changingminds.org

How we change what others think, feel, believe and do

| Menu | Quick | Books | Share | Search | Settings |

Pointers Direct Movement

 

Explanations > Perception > Visual Perception > Pointers Direct Movement

Description | Example | Discussion | So what?

 

Description

Anything that points in any way will cause the eyes to move in the pointed direction. Pointers include:

  • Arrow heads on the end of line
  • A line without an arrow where the direction is clear (as indicated by such as opacity, width, hue or coming from the corner of an image)
  • A pointing finger, arm or even leg or foot
  • A person gazing in a given direction
  • Signposts on roads
  • Movement (in a video)

Example

An marketing image has a person looking at the marketed product. Viewers are hence direct to also look at the image.

A road sign has a chevron shape at the end, giving a visual cue to where a driver should look and hence drive.

Discussion

When we look at an image, we look for cues as to where our eyes should go. Arrows and other pointers tell us where to look. We will even follow vague suggestions when there is no better option. Note how this also indicates that, when there is a choice, stronger pointers will be followed before weaker pointers.

Having people looking at a product is a common principle in marketing. When the image is static, even if the viewer looks away at other things, the person in the image will still suggest that we should look again at the image. In this way, a static image that provides cues will continue to do so, even if we have already obeyed the cue.

So what?

Think about where you want people to look. Then include pointers in the right direction. These may be subtle, such as a gaze, or bold, such as a big red arrow (adverts are known to use both). In a reverse sense, avoid having pointers that point away from a key subject unless you intend the viewer to move from the subject to somewhere else.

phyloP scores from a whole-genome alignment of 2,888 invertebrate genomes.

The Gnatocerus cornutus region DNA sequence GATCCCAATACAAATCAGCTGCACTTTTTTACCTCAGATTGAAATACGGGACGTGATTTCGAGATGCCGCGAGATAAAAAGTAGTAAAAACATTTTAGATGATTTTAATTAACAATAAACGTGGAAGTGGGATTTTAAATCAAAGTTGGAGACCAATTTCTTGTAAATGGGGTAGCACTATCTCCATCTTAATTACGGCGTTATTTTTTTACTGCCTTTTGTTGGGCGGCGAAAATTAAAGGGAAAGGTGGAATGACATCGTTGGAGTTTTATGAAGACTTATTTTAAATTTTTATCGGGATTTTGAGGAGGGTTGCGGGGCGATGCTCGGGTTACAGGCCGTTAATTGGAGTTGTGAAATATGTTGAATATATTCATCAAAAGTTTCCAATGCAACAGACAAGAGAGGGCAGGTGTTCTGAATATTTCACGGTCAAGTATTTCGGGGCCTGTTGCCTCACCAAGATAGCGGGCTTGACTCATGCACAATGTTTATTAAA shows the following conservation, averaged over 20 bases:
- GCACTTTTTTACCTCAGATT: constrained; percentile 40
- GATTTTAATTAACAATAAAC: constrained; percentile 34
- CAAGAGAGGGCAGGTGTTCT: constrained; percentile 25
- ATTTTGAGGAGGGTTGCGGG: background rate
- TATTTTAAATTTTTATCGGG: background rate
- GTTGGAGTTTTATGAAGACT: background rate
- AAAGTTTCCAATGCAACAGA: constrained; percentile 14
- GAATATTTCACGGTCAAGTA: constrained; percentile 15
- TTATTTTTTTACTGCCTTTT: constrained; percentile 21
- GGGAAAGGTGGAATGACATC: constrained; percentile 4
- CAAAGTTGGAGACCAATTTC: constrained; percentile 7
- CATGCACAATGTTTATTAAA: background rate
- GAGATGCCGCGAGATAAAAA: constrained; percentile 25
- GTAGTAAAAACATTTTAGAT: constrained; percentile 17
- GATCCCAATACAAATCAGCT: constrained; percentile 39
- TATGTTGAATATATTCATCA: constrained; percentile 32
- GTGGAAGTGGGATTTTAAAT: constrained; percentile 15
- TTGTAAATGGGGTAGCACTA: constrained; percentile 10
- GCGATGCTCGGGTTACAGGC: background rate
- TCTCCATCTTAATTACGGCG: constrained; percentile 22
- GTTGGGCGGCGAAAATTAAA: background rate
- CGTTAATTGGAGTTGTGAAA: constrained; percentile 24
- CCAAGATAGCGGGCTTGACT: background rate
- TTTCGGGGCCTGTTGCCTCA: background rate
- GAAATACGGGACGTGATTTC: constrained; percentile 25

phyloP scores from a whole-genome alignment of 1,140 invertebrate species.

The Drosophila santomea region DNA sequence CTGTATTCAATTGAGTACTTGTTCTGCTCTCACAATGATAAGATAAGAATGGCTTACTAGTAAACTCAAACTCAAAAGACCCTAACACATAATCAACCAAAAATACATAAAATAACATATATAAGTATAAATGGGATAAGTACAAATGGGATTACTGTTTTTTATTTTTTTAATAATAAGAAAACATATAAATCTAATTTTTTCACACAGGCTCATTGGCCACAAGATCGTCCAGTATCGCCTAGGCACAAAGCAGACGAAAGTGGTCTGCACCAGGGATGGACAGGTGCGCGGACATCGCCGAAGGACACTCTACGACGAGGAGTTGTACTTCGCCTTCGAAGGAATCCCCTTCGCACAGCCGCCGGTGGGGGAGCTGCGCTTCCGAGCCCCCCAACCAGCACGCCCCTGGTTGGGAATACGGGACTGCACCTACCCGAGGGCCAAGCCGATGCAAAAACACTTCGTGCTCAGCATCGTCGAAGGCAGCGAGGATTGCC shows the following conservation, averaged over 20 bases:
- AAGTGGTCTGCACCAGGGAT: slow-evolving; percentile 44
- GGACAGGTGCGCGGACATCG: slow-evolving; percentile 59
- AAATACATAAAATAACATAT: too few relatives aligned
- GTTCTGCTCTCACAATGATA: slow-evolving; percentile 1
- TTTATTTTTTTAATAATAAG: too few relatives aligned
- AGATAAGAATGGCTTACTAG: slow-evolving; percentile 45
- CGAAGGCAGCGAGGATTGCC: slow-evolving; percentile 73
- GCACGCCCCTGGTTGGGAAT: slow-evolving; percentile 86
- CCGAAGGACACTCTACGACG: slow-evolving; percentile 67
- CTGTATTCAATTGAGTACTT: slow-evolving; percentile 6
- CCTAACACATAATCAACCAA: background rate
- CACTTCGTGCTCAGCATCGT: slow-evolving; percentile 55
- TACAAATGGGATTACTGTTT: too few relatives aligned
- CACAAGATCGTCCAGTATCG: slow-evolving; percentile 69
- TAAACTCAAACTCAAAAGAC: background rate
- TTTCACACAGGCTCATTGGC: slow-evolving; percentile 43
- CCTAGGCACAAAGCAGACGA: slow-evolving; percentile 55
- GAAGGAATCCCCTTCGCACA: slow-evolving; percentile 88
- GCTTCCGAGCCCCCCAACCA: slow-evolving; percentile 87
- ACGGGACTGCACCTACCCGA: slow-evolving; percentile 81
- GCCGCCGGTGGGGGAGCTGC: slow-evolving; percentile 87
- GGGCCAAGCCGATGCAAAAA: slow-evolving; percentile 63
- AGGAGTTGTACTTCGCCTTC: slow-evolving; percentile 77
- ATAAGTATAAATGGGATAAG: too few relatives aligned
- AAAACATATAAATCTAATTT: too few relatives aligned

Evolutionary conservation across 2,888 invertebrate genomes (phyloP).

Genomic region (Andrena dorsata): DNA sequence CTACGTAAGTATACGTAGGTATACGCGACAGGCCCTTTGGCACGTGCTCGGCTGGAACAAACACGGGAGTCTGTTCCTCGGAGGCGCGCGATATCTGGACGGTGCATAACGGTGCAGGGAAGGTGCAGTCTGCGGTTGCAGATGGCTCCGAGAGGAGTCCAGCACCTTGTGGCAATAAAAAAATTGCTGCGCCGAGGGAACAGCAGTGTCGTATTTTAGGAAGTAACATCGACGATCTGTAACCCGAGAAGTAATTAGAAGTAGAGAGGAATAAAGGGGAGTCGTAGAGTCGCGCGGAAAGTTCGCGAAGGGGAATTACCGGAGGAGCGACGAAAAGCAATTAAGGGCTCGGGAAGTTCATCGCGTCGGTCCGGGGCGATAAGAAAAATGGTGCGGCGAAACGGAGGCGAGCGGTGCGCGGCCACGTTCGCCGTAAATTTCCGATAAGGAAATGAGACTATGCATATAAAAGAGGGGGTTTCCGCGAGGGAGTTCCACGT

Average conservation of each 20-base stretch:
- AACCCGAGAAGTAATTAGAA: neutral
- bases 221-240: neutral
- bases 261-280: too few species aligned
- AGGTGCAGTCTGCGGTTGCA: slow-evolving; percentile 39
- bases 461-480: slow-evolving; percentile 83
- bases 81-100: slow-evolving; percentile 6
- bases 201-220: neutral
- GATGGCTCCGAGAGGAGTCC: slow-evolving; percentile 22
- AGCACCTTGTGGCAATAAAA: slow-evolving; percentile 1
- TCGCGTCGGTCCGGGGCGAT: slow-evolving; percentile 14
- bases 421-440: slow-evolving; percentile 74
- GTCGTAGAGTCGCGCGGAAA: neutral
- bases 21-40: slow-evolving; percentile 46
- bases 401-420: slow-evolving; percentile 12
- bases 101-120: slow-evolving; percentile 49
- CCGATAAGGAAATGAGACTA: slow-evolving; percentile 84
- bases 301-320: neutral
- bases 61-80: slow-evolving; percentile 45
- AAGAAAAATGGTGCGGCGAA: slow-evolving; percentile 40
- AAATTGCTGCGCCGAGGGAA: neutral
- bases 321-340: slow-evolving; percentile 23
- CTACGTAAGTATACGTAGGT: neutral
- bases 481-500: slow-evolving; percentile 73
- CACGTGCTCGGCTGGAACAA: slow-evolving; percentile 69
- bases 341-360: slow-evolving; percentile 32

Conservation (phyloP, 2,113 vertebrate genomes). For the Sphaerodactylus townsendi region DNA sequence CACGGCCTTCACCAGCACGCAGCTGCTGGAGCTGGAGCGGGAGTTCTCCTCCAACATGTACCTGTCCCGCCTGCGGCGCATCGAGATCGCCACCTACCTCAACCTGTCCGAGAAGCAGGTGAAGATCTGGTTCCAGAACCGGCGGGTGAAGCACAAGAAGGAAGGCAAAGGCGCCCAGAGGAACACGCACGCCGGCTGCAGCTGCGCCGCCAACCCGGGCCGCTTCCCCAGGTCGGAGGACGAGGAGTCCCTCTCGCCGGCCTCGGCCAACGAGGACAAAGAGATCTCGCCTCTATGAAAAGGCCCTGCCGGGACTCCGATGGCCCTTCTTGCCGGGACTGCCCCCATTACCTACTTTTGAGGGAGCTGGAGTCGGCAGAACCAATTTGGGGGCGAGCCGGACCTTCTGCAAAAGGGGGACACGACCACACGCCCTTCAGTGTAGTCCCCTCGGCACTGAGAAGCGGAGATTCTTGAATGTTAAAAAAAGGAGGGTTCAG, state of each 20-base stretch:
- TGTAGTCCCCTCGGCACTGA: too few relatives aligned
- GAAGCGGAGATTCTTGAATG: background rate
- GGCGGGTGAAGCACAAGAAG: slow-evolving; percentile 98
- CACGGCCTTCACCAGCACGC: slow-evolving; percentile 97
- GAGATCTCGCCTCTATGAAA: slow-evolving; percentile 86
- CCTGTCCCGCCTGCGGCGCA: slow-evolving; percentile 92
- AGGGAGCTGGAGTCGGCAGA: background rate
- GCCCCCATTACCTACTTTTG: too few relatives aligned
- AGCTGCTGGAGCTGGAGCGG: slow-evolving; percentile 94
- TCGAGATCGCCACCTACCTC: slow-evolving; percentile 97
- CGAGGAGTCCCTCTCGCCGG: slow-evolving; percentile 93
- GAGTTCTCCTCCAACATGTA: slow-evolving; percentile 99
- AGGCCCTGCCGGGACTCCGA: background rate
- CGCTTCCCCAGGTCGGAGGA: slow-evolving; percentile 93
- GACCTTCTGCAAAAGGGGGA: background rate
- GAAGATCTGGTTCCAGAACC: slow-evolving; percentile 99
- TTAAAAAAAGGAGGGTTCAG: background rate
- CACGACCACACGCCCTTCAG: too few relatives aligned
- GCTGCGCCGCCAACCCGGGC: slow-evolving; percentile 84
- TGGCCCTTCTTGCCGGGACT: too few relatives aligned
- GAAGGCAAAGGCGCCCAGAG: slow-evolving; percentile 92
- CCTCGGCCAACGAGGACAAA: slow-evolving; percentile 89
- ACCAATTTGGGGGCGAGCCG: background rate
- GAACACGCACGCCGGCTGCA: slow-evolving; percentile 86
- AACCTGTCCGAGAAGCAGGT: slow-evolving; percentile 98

See also

Eye Extrapolates Line

 

Site Menu

| Home | Top | Quick Links | Settings |

Main sections: | Disciplines | Techniques | Principles | Explanations | Theories |

Other sections: | Blog! | Quotes | Guest articles | Analysis | Books | Help |

More pages: | Contact | Caveat | About | Students | Webmasters | Awards | Guestbook | Feedback | Sitemap | Changes |

Settings: | Computer layout | Mobile layout | Small font | Medium font | Large font | Translate |

 

You can buy books here

More Kindle books:

And the big
paperback book


Look inside

 

Please help and share:

 

Quick links

Disciplines

* Argument
* Brand management
* Change Management
* Coaching
* Communication
* Counseling
* Game Design
* Human Resources
* Job-finding
* Leadership
* Marketing
* Politics
* Propaganda
* Rhetoric
* Negotiation
* Psychoanalysis
* Sales
* Sociology
* Storytelling
* Teaching
* Warfare
* Workplace design

Techniques

* Assertiveness
* Body language
* Change techniques
* Closing techniques
* Conversation
* Confidence tricks
* Conversion
* Creative techniques
* General techniques
* Happiness
* Hypnotism
* Interrogation
* Language
* Listening
* Negotiation tactics
* Objection handling
* Propaganda
* Problem-solving
* Public speaking
* Questioning
* Using repetition
* Resisting persuasion
* Self-development
* Sequential requests
* Storytelling
* Stress Management
* Tipping
* Using humor
* Willpower

Principles

* Principles

Explanations

* Behaviors
* Beliefs
* Brain stuff
* Conditioning
* Coping Mechanisms
* Critical Theory
* Culture
* Decisions
* Emotions
* Evolution
* Gender
* Games
* Groups
* Habit
* Identity
* Learning
* Meaning
* Memory
* Motivation
* Models
* Needs
* Personality
* Power
* Preferences
* Research
* Relationships
* SIFT Model
* Social Research
* Stress
* Trust
* Values

Theories

* Alphabetic list
* Theory types

And

About
Guest Articles
Blog!
Books
Changes
Contact
Guestbook
Quotes
Students
Webmasters

 

| Home | Top | Menu | Quick Links |

© Changing Works 2002-
Massive Content — Maximum Speed